A common complaint I see in social media and reviews of indie books is that the grammatical slips that often litter these works distract from good stories. So yes, there are plenty of “rules,” guidelines, and conventions that writers really must adhere to if they want to be taken seriously by agents and editors, as well as many readers. Since many of these grammatical issues matter to clear writing, it’s not surprising that they get in the way of what the writer wants to say.
But there are some instructions that are regularly handed down as rules that don’t interfere with clear writing and that, in some cases, were never really “rules” anyway, not in the sense of something a writer should work hard to observe. In fact, struggling to follow some of them at all costs can turn perfectly straightforward sentences into gobbledygook.
Here are three you can let go of with no harm done.
Ending sentences with prepositions. Yes, you can!
My father used to tell me it was Winston Churchill who said, “That is something up with which I will not put.” Since then, I’ve seen that line inserted into the mouths of many different luminaries; regardless of who said it, the point is the same. Shoehorning the prepositions “up” and “with” into the middle of a sentence can throw the whole construction out of kilter.
This probably apocryphal example is interesting because “Put up with” is actually one of the English verbs in which the prepositions are actually part of the whole deal, so that some of the absurdity of “up with which” is that it separates essential parts of the verb phrase “put up with” from each other.
But even ordinary prepositions banished from the natural end point wreak havoc on the sentences they are meant to clean up. “What is that book about?” has to become “About what is that book?” And heaven forbid you try to restructure “Who did you go with?” The result, “With whom did you go?” now forces you to confront the difference between “who” and “whom” (which is actually a real distinction but another one you can ignore).
Splitting infinitives. Yes, you can!
Way back in the annals of time, language mavens revered mostly by the small class of literati experienced an inferiority complex, believing that for English to grow up, it needed to become more like classical Latin. Well, in Latin and in most languages that are largely based on its rules, “infinitives” consist of one word. In English, which is not a Latin-based “romance” language but rather has roots in what we can most simply think of as Germanic, “infinitives” are created with the word “to” and the root form of the verb. Thus, in French, a romance language, “manger” means “to eat.” You’d have a hard time splitting “manger,” but “to eat” is a completely different animal. So feel free to say “To boldly go,” with the added perk of thus being able to use the same “meter,” iambic pentameter, that Shakespeare used.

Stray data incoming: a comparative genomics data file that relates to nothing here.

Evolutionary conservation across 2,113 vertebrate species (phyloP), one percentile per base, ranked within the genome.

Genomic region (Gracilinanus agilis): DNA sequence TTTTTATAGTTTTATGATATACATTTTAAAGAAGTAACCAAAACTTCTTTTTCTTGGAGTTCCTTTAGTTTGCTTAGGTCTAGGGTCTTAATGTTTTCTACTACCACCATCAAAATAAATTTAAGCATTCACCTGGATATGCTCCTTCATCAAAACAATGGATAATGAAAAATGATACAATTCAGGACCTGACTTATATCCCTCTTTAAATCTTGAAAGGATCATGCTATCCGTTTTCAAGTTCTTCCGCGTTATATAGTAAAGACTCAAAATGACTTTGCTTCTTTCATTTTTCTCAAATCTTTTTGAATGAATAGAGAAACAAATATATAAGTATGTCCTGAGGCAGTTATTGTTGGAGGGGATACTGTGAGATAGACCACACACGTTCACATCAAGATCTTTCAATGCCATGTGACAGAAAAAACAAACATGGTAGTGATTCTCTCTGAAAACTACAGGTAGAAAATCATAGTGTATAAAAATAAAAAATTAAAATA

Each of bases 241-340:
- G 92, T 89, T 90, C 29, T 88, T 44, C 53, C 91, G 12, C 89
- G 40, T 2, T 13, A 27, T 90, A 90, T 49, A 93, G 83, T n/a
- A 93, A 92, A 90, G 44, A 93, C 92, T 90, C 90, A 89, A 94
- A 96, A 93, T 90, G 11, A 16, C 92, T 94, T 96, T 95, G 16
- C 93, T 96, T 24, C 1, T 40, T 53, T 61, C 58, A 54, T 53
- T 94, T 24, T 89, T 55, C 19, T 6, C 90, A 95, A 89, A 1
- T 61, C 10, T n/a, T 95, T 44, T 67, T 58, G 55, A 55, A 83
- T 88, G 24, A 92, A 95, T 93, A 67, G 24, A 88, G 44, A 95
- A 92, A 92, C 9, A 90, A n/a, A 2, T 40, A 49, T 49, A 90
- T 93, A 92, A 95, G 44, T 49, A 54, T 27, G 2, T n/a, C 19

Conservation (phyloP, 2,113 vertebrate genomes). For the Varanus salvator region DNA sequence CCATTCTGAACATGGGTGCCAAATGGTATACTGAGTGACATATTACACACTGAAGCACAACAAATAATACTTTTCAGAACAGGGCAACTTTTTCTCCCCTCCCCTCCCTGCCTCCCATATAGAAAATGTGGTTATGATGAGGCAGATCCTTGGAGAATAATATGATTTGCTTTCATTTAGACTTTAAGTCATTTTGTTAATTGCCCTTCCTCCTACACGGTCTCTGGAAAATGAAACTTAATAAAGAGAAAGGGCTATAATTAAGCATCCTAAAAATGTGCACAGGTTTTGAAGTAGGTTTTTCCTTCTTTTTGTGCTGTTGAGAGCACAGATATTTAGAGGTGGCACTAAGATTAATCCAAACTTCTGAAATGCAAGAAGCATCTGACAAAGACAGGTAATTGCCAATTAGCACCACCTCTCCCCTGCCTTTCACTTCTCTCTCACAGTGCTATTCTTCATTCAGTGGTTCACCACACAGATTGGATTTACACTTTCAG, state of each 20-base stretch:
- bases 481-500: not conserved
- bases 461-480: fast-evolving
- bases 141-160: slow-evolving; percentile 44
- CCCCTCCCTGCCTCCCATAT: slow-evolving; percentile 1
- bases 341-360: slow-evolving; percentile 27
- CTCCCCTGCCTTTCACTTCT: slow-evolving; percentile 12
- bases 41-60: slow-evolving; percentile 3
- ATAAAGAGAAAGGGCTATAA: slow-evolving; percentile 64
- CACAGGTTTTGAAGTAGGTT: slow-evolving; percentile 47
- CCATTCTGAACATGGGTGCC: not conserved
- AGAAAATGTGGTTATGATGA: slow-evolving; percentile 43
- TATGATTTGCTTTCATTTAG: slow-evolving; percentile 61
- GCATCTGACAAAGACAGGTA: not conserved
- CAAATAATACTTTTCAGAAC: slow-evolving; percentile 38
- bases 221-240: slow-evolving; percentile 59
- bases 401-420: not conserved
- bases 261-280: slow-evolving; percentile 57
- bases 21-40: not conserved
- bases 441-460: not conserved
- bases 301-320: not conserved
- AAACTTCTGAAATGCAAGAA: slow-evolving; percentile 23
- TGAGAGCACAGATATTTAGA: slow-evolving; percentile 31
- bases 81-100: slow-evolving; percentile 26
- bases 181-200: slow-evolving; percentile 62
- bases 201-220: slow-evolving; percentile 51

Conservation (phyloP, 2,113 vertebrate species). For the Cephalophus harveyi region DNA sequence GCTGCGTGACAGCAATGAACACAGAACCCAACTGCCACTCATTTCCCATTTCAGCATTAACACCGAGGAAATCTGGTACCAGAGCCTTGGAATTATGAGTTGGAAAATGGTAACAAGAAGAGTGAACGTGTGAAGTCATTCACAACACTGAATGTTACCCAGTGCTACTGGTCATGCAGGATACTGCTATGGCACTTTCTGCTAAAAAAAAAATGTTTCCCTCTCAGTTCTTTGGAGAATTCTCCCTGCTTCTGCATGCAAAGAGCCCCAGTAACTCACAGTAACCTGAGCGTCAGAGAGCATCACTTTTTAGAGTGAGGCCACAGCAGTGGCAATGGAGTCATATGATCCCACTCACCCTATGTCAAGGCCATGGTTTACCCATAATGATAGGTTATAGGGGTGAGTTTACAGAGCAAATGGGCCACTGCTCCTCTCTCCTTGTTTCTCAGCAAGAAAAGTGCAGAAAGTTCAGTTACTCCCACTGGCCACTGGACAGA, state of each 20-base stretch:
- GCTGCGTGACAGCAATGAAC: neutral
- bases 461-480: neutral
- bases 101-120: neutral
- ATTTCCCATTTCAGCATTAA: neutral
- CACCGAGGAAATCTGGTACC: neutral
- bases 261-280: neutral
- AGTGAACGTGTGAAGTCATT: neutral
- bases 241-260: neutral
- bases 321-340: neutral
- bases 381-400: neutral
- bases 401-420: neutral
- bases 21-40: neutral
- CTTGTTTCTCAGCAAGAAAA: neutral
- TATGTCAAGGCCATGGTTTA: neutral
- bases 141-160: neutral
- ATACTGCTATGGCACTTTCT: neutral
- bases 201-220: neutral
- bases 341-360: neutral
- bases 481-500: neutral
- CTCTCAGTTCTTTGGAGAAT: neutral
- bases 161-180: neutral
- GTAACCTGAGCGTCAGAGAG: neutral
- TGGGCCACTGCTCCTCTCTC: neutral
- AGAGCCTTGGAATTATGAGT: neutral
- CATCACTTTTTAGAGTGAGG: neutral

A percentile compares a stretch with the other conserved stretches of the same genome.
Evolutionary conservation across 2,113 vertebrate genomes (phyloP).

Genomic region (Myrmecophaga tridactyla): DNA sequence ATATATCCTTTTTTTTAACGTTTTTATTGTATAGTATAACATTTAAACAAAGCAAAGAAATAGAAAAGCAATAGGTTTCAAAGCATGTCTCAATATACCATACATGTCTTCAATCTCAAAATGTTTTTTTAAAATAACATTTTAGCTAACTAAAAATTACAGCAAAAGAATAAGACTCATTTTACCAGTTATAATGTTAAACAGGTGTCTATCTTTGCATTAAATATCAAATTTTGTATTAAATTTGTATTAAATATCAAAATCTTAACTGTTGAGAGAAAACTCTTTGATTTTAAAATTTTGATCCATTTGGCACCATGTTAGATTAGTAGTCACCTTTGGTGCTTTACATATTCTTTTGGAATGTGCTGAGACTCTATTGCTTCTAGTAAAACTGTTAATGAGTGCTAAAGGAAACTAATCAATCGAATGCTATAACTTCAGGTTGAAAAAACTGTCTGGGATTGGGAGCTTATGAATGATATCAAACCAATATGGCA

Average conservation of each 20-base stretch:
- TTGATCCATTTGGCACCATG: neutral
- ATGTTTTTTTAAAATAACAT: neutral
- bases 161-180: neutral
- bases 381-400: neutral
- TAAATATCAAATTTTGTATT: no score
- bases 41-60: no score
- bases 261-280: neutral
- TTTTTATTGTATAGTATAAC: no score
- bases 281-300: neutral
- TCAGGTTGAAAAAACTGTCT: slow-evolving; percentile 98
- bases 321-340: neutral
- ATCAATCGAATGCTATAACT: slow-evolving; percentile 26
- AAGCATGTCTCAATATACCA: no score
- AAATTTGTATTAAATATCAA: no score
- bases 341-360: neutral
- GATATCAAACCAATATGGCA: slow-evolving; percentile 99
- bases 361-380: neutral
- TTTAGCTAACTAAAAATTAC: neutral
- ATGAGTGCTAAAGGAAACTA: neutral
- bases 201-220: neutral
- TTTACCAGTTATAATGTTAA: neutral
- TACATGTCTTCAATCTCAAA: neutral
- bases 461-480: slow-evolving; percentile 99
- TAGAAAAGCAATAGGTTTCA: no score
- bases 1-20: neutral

Misusing “which” when you should have used “that.”
No one who’s not specifically on the lookout for this mistake will care.
Yes, this is a “rule” based on the difference between “restrictive (essential)” versus “nonrestrictive (nonessential)” clauses, a distinction you can check out here and here. But in fact, the very mavens who most vociferously shriek about this rule have been caught making this mistake even as they rant against it.
I do notice this mistake because I’m sensitive to the restrictive/nonrestrictive issue, which many people struggle to punctuate properly, often leaving me struggling to figure out where a nonrestrictive phrase ends and the main sentence resumes. But my point is that if your story is sweeping your readers along, this is the kind of mistake most of them will be swept right past. If you use whichever option sounds right in your sentence, you probably won’t spend your valuable creative energy thinking about the choice at all.
Bottom Line: If you have doubts about your command of “grammar,” or the correct kinds of usage that will make your writing clear and accessible, concentrate on punctuation, which above all is about clarity, and on verb forms, like the choice between “he had came home” and “he had come home,” a variation from the standard that will make it look as if you haven’t mastered your tools. Ignore even Microsoft Word if it tells you it’s not okay to write “Grammar is a skill I wish I was better at.”